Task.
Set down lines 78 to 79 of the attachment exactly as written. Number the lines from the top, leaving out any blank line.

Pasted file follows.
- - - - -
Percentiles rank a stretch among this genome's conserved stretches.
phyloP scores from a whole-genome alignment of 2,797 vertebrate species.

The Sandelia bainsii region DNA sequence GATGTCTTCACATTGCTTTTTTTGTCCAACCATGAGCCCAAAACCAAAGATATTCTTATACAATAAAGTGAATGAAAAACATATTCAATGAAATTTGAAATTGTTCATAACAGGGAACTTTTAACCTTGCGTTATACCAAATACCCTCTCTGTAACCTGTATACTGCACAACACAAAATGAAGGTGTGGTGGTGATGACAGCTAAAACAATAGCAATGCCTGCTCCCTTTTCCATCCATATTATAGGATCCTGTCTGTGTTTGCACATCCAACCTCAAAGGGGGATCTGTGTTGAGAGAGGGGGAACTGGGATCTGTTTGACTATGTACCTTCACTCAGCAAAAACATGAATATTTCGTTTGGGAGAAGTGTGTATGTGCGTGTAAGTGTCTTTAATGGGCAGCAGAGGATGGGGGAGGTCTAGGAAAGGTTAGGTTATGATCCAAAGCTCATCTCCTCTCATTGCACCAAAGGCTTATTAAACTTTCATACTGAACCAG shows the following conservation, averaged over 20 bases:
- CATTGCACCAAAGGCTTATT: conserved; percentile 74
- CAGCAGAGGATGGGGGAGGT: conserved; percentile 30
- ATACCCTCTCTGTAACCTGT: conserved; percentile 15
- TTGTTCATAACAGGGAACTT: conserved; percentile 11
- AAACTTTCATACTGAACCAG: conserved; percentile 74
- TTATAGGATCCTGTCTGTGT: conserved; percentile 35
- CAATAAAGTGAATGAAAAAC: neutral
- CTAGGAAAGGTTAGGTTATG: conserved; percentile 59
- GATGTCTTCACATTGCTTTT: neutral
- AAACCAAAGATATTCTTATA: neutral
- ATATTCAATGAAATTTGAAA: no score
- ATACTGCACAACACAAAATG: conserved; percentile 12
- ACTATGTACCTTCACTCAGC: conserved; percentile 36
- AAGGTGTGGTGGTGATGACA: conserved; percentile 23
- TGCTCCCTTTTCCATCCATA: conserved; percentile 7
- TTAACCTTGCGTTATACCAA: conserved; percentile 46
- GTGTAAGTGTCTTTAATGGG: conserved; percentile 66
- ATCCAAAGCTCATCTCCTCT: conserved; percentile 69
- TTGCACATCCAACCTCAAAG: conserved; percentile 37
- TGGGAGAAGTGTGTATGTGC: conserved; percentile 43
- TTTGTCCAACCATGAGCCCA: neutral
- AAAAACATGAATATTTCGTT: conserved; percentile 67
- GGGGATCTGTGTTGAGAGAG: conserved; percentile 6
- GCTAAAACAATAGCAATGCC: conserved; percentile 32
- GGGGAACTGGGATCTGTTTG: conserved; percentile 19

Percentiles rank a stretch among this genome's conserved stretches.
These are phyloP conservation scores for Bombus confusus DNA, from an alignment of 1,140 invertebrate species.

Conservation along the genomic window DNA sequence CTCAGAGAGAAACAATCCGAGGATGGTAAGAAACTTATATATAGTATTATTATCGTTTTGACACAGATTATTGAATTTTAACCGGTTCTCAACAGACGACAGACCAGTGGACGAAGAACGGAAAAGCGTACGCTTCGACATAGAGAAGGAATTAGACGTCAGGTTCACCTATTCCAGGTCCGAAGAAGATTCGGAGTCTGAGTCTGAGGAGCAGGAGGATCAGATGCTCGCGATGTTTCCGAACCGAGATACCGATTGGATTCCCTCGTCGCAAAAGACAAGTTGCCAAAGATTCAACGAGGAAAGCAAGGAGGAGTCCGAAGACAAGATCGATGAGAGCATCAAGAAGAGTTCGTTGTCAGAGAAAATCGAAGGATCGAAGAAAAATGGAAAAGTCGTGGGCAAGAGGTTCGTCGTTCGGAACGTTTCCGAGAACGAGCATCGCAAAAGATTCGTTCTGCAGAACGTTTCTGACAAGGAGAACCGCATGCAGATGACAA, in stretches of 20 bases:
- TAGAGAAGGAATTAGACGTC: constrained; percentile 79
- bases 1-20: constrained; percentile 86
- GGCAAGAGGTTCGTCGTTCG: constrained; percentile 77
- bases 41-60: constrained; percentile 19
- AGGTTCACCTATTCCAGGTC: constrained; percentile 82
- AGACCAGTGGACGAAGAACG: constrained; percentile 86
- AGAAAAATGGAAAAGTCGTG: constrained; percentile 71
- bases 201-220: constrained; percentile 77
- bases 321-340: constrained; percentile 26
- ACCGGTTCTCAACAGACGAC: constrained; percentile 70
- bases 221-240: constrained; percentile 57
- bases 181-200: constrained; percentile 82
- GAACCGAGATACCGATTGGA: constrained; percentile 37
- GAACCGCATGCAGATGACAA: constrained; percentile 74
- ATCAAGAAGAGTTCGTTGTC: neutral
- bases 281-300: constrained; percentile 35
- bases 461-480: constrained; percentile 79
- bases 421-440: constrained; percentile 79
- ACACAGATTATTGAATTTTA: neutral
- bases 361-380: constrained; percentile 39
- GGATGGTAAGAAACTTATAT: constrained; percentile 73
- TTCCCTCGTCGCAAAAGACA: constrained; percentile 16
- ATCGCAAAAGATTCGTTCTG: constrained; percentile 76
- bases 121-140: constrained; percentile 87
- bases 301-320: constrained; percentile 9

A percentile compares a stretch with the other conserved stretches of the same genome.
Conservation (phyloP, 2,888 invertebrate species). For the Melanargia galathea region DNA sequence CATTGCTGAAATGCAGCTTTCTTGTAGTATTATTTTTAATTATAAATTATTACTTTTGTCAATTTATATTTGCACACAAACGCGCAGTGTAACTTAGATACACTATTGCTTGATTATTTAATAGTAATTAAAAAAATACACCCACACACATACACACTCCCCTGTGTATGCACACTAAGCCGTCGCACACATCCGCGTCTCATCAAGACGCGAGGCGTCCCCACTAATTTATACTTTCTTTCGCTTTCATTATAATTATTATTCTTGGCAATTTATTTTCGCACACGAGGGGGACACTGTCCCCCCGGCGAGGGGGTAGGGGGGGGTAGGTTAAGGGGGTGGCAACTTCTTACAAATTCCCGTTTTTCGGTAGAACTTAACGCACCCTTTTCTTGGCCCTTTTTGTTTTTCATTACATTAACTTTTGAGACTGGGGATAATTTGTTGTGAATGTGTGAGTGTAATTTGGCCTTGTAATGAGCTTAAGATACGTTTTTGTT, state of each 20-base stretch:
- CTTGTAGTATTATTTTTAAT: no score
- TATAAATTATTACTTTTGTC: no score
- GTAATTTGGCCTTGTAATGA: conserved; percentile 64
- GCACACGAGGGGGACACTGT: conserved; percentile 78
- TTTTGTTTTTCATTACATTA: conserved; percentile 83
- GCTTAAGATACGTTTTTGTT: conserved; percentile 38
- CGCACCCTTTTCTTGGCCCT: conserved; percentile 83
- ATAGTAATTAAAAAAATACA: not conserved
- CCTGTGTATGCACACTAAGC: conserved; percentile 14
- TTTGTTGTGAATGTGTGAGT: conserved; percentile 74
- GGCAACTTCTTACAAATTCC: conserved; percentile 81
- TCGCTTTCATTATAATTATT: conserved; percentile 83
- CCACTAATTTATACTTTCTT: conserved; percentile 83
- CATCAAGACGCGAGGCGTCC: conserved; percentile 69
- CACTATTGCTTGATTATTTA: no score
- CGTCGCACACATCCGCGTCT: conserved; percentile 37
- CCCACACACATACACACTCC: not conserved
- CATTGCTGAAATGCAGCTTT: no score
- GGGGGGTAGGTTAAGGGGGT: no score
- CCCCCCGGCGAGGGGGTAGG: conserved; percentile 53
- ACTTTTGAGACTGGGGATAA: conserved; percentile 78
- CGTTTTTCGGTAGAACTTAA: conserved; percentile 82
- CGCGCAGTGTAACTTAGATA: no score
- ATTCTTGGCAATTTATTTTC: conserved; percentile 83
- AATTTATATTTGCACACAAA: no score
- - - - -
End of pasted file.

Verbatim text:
- CCCCCCGGCGAGGGGGTAGG: conserved; percentile 53
- ACTTTTGAGACTGGGGATAA: conserved; percentile 78